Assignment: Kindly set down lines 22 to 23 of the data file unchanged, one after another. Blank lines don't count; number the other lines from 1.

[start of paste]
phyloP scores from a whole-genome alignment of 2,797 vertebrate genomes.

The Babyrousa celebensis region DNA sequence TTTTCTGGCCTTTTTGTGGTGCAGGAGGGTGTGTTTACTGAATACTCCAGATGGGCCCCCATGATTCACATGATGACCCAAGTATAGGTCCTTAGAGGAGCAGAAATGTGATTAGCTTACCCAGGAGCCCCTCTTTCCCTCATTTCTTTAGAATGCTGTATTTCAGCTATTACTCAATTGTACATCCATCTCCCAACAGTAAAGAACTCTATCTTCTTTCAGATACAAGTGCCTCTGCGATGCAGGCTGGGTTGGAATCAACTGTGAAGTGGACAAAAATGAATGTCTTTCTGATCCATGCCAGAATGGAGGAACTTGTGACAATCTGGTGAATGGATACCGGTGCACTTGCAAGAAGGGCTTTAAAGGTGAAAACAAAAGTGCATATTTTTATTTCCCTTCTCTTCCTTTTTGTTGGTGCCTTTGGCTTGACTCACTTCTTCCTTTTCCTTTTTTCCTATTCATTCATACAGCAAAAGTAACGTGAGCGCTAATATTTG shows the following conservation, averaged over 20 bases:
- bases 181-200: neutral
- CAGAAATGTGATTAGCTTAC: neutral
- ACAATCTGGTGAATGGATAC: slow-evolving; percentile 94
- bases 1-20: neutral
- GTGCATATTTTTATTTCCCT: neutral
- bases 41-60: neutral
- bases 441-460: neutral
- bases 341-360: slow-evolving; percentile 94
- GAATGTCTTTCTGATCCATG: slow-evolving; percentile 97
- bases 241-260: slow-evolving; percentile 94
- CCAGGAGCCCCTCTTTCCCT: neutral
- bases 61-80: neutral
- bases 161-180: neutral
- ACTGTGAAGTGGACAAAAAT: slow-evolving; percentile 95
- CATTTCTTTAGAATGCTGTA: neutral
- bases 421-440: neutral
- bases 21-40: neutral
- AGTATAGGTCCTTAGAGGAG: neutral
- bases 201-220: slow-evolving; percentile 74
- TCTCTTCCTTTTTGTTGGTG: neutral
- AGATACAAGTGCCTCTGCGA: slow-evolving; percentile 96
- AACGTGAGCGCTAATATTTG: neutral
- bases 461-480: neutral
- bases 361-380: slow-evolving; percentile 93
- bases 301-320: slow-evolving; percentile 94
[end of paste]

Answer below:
- TCTCTTCCTTTTTGTTGGTG: neutral
- AGATACAAGTGCCTCTGCGA: slow-evolving; percentile 96